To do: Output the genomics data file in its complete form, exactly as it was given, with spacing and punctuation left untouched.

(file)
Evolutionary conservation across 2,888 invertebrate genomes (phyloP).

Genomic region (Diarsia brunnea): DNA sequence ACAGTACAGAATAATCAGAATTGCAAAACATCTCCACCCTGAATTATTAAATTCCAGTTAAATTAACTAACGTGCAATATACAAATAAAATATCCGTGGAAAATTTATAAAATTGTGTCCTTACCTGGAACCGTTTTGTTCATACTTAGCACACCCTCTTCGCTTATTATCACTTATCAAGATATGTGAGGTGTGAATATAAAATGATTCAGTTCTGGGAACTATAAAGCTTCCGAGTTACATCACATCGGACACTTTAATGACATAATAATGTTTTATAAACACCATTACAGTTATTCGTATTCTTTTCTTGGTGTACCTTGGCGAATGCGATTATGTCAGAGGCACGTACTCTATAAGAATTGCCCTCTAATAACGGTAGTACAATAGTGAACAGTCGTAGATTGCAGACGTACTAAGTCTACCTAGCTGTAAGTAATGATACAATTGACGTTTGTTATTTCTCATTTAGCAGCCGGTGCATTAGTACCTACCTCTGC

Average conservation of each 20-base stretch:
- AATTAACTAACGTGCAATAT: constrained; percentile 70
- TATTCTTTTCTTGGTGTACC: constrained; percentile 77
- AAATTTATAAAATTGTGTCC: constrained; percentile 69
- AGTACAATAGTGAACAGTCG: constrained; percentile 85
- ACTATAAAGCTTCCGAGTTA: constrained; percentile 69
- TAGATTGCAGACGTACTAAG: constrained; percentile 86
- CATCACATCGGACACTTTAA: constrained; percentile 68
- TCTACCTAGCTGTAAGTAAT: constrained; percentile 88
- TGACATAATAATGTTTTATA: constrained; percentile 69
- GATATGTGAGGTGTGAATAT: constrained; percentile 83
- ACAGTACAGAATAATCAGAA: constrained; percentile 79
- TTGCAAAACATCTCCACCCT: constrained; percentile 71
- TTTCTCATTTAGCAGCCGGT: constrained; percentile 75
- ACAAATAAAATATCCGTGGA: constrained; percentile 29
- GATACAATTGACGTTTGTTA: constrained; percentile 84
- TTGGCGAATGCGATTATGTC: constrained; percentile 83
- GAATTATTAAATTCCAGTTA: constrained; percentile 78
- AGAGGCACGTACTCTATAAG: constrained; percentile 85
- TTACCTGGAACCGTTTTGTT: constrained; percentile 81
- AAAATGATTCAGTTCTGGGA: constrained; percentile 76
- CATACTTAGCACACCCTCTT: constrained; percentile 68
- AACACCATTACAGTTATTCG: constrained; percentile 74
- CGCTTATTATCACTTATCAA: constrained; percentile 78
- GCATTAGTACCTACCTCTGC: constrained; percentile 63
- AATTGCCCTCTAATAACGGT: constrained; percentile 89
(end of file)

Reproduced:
Evolutionary conservation across 2,888 invertebrate genomes (phyloP).

Genomic region (Diarsia brunnea): DNA sequence ACAGTACAGAATAATCAGAATTGCAAAACATCTCCACCCTGAATTATTAAATTCCAGTTAAATTAACTAACGTGCAATATACAAATAAAATATCCGTGGAAAATTTATAAAATTGTGTCCTTACCTGGAACCGTTTTGTTCATACTTAGCACACCCTCTTCGCTTATTATCACTTATCAAGATATGTGAGGTGTGAATATAAAATGATTCAGTTCTGGGAACTATAAAGCTTCCGAGTTACATCACATCGGACACTTTAATGACATAATAATGTTTTATAAACACCATTACAGTTATTCGTATTCTTTTCTTGGTGTACCTTGGCGAATGCGATTATGTCAGAGGCACGTACTCTATAAGAATTGCCCTCTAATAACGGTAGTACAATAGTGAACAGTCGTAGATTGCAGACGTACTAAGTCTACCTAGCTGTAAGTAATGATACAATTGACGTTTGTTATTTCTCATTTAGCAGCCGGTGCATTAGTACCTACCTCTGC

Average conservation of each 20-base stretch:
- AATTAACTAACGTGCAATAT: constrained; percentile 70
- TATTCTTTTCTTGGTGTACC: constrained; percentile 77
- AAATTTATAAAATTGTGTCC: constrained; percentile 69
- AGTACAATAGTGAACAGTCG: constrained; percentile 85
- ACTATAAAGCTTCCGAGTTA: constrained; percentile 69
- TAGATTGCAGACGTACTAAG: constrained; percentile 86
- CATCACATCGGACACTTTAA: constrained; percentile 68
- TCTACCTAGCTGTAAGTAAT: constrained; percentile 88
- TGACATAATAATGTTTTATA: constrained; percentile 69
- GATATGTGAGGTGTGAATAT: constrained; percentile 83
- ACAGTACAGAATAATCAGAA: constrained; percentile 79
- TTGCAAAACATCTCCACCCT: constrained; percentile 71
- TTTCTCATTTAGCAGCCGGT: constrained; percentile 75
- ACAAATAAAATATCCGTGGA: constrained; percentile 29
- GATACAATTGACGTTTGTTA: constrained; percentile 84
- TTGGCGAATGCGATTATGTC: constrained; percentile 83
- GAATTATTAAATTCCAGTTA: constrained; percentile 78
- AGAGGCACGTACTCTATAAG: constrained; percentile 85
- TTACCTGGAACCGTTTTGTT: constrained; percentile 81
- AAAATGATTCAGTTCTGGGA: constrained; percentile 76
- CATACTTAGCACACCCTCTT: constrained; percentile 68
- AACACCATTACAGTTATTCG: constrained; percentile 74
- CGCTTATTATCACTTATCAA: constrained; percentile 78
- GCATTAGTACCTACCTCTGC: constrained; percentile 63
- AATTGCCCTCTAATAACGGT: constrained; percentile 89